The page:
Relationship between gender and the effectiveness of montelukast: An Italian/Danish register-based retrospective cohort study

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  • Sessa, Maurizio
  • Annamaria Mascolo
  • Bruno D'Agostino
  • Antonio Casciotta
  • Vincenzo D'Agostino
  • Fausto De Michele
  • Mario Polverino
  • Giuseppe Spaziano
  • Mikkel Porsborg Andersen
  • Kristian Kragholm
  • Francesco Rossi
  • Christian Torp-Pedersen
  • Annalisa Capuano

Rationale: Gender-related differences in asthma prevalence, pathophysiology and clinical features induced by sex steroids have been investigated, however, how gender influences response to asthma treatments in routine clinical practice have not yet been elucidated fully. This aspect is crucial for montelukast considering the jeopardization of asthmatic patients that benefit from this treatment and the existence of evidence of gender differences in leukotriene levels. Therefore, to fulfill this medical need, we investigated the role of gender on a set of montelukast' effectiveness surrogates in adults and pediatric patients with asthma. Methods: The study settings were Napoli 2 Local Health Unit (southern Italy) and the entire Danish territory. The study population was composed of adult and pediatric patients with asthma. Cumulative incidence curves, unadjusted and adjusted Cox regression were used as statistical models to compare aforementioned outcomes between genders. Results: Adult Italian male users of montelukast had a statistically lower persistence in montelukast treatment compared to female users. In the adjusted analyses, they had a higher hazard of montelukast' withdrawal (Hazard Ratio [HR] 1.07; 95% Confidence Interval [CI] 1.01-1.14), add-on/switch to a long-term treatment for asthma following montelukast withdrawal (HR 1.72; 95%CI 1.39-2.12), and rescue therapy with short-acting β2 agonist (HR 1.24; 95%CI 1.04-1.47). In the adult Danish cohort, we also found that male users had higher a hazard of rescue therapy with oral corticosteroids (HR 1.10; 95%CI 1.04-1.16). In the pediatric cohorts, no statistically significant differences were observed between genders for aforementioned outcomes. Conclusions: In adults, male gender was associated with increased hazards of montelukast discontinuation, add-on/switch to a long-term treatment for asthma following montelukast withdrawal, and rescue therapy with oral corticosteroids or short-acting β2 agonist when compared to the female gender. As expected, these associations were reversed or absent in pediatric patients.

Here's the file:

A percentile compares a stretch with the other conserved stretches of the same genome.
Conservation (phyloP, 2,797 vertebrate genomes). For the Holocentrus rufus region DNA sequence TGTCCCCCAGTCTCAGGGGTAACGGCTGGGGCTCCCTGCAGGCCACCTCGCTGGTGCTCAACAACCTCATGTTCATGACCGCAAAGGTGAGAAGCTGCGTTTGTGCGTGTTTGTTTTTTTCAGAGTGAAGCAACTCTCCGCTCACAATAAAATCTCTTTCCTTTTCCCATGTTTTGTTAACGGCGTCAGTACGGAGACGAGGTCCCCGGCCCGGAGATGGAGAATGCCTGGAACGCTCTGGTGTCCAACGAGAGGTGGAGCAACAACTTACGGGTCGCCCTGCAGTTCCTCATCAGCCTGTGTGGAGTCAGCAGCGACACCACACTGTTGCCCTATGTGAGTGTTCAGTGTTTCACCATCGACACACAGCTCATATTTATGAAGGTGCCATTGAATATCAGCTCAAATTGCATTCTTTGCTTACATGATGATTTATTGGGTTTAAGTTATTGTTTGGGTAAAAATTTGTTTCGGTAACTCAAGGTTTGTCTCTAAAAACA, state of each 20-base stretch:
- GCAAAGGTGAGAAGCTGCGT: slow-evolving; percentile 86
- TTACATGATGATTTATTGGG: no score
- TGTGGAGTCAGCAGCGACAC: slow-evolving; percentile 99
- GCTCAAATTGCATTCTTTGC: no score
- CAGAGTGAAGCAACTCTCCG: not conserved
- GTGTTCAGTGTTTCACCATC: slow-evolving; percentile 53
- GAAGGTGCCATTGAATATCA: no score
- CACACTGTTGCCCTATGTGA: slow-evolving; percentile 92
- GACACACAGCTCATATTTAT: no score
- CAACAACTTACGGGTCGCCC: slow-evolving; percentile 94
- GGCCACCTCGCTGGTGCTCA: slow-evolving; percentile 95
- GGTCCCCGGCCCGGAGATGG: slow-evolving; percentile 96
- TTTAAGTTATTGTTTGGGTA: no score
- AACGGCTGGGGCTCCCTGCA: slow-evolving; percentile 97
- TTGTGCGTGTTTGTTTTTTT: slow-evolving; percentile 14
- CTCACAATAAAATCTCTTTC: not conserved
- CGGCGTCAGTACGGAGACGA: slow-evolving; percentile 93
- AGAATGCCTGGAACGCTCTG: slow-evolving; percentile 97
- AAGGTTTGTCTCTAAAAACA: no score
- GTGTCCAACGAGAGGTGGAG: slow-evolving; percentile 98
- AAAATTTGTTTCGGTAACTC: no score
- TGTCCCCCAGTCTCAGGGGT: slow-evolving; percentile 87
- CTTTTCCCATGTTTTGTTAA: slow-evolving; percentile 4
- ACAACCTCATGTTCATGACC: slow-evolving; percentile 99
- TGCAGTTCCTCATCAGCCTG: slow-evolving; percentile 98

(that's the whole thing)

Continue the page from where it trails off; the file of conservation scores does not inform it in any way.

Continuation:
Original languageEnglish
Article number844
JournalFrontiers in Pharmacology
Pages (from-to)1-12
Number of pages12
Publication statusPublished - 2018

    Research areas

  • Asthma, Clinical epidemiology, Humans, Montelukast, Pharmacoepidemiology, Pharmacology, Translational medical research

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